Rant and Finding Vulnerabilities in Public Websites


2006 and 2007 in security community came with heavy full disclosure potentially because of the increasing popularity of XSS attacks and Web 2.0, so-called social networking etc.

People started to publicly disclose XSS vulnerabilities, SQL Injection issues and even remote code execution issues in public websites. If you check out websites like XSSed - a public XSS database, sqlinject.blogspot - not well known one for public list of SQL Injection vulnerabilities and Full Disclosure forum of sla.ckers and especially famous so it's begin thread, you will see what I mean.

There are more websites like these and we used to see a new blog post everyday "How XXX website is so stupid because they are vulnerable to XXX in XXX page" posts.

Sorry, but WTF? Can someone tell me what's the point?

I understand that, to releasing an advisory or writing a blog post to force a public website like Google to fix  their vulnerabilities but what I don't understand is releasing this kind of potentially critical information in the public without informing the developers / website / vendor. This is just irresponsible, selfish and bloody stupid.

Somehow if you able to find an XSS in a popular website it's even better(!) That means you are a great man who can spot a stupid XSS vulnerability in such a BIG website.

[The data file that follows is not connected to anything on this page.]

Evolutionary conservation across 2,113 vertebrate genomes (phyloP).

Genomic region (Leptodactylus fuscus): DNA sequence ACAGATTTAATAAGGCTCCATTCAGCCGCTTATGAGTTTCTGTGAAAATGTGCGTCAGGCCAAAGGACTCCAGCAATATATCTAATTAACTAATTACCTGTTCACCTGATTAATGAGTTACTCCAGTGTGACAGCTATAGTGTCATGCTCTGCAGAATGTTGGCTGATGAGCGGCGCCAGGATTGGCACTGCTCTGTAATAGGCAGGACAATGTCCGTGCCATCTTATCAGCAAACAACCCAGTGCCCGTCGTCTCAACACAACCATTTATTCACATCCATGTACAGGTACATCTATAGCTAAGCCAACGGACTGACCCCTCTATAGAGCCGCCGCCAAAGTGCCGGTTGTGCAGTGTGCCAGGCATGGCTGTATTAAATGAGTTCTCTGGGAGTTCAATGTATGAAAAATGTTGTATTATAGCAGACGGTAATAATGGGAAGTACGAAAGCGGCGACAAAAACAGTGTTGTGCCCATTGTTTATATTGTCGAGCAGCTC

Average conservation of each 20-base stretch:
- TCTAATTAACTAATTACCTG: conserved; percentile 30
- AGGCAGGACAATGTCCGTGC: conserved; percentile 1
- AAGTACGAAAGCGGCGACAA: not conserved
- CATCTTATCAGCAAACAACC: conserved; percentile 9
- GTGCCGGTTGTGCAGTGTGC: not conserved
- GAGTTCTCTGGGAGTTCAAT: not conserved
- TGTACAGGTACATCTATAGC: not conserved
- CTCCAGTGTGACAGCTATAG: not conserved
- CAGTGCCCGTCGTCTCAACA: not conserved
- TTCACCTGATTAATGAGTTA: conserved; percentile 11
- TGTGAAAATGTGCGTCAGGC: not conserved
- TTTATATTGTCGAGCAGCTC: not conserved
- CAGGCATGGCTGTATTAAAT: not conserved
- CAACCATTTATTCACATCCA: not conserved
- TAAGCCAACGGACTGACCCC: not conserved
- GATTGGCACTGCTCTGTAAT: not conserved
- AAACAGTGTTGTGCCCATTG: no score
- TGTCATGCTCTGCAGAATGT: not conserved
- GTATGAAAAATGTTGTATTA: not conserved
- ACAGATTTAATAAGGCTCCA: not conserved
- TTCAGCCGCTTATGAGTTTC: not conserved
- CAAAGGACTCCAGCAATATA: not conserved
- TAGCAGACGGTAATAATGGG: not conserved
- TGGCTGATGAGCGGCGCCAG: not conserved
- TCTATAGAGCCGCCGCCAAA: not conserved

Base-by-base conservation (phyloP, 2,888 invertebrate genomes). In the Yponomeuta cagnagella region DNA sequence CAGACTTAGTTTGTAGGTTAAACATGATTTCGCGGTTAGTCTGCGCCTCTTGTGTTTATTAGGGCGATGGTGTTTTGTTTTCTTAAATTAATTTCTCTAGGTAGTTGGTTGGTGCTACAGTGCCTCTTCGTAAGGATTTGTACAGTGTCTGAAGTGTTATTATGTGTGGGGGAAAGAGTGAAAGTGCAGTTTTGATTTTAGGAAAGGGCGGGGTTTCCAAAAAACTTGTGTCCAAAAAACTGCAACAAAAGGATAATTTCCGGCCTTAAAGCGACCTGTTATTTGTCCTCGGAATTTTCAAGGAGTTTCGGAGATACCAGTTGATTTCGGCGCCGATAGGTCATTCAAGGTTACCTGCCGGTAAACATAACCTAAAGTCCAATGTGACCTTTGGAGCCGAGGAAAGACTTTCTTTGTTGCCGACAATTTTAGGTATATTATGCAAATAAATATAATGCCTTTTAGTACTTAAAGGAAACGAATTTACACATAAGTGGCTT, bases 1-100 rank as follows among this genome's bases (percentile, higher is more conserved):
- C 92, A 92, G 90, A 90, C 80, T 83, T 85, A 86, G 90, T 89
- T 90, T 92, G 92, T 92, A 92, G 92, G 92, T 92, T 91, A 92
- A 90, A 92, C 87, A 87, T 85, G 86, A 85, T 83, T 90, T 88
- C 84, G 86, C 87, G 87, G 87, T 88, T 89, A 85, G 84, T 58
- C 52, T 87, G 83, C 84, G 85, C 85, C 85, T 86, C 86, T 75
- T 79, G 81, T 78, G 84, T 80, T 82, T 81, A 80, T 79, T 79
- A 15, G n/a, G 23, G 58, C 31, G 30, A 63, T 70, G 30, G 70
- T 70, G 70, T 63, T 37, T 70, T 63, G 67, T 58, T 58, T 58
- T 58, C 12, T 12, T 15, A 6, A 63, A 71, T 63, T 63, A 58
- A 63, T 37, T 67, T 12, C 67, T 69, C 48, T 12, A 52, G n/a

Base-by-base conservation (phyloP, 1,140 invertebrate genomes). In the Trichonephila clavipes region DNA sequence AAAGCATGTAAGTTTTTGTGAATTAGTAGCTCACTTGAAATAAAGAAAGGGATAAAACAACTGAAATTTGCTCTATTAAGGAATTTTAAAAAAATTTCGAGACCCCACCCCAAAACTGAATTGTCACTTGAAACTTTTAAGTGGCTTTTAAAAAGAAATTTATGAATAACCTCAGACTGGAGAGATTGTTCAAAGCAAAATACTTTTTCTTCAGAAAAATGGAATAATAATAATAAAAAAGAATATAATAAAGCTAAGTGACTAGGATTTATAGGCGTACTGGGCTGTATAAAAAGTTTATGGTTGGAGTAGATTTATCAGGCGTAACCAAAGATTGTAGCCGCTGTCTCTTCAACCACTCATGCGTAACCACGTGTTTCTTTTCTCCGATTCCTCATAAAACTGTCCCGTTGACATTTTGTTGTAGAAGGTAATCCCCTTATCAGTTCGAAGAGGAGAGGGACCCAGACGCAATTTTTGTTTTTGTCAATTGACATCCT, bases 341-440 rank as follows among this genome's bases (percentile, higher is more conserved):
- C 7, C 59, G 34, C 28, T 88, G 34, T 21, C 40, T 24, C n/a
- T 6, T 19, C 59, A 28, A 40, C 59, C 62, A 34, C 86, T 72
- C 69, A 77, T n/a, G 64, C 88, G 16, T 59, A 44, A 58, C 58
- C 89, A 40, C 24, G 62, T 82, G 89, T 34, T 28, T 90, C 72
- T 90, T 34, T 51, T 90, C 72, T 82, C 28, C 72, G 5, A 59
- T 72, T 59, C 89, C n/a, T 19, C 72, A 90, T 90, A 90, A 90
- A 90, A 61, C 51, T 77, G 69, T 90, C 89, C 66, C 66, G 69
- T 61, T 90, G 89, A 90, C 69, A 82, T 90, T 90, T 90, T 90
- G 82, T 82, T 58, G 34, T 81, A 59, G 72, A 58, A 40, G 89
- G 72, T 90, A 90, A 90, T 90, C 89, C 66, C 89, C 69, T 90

What triggered to me today is an interesting post "Vulnerability found in security tool" from The Spanner. This is not a perfect example of what I'm talking about but clearly perfect example of rant through full disclosure mentality.

Before going to example, I need to tell that it's nothing against Gareth and this just an example. We know he's quite good in his stuff by looking at his clever Javascript LAN Scanner and I'm sure his blog post hadn't got any bad intention.

From the blog post;

Hehe this is quite funny, Chris Shiflett released a tool today to perform CSRF tests and I found a huge hole in it that allows javascript execution on his site. Sorry Chris

Simple Exploit

What's wrong with sending an e-mail to Chris and say;

Dude, your CSRF forwarder tool is vulnerable to XSS. Just let you know...

He's another good fella around just like us who's trying to bring some stuff to the community just like you.

Final statement about this I-don't-know-why-but-I-really-pissed-off post. (this statement goes for people who found a stupid vulnerability in big but stupid website)

Finding a vulnerability in a popular website or a software doesn't make you more clever than you are unless the vulnerability is clever, it just reveals the fact that developers of that website or software are muppets.

P.S. I agree to release an advisory or write a blog post about a vulnerability in a public website after it fixed (or ignored for 4-8 weeks), but only if the website is based on community or huge as in myspace, gmail, hotmail, flickr etc. Or if the vulnerability is not so common (e.g. Google UTF-7 XSS or RFP's packetstorm paper) or quite interesting which can be a real world proof for a theoretical attack. Otherwise it's utterly pointless.

End of my daily tantrum...

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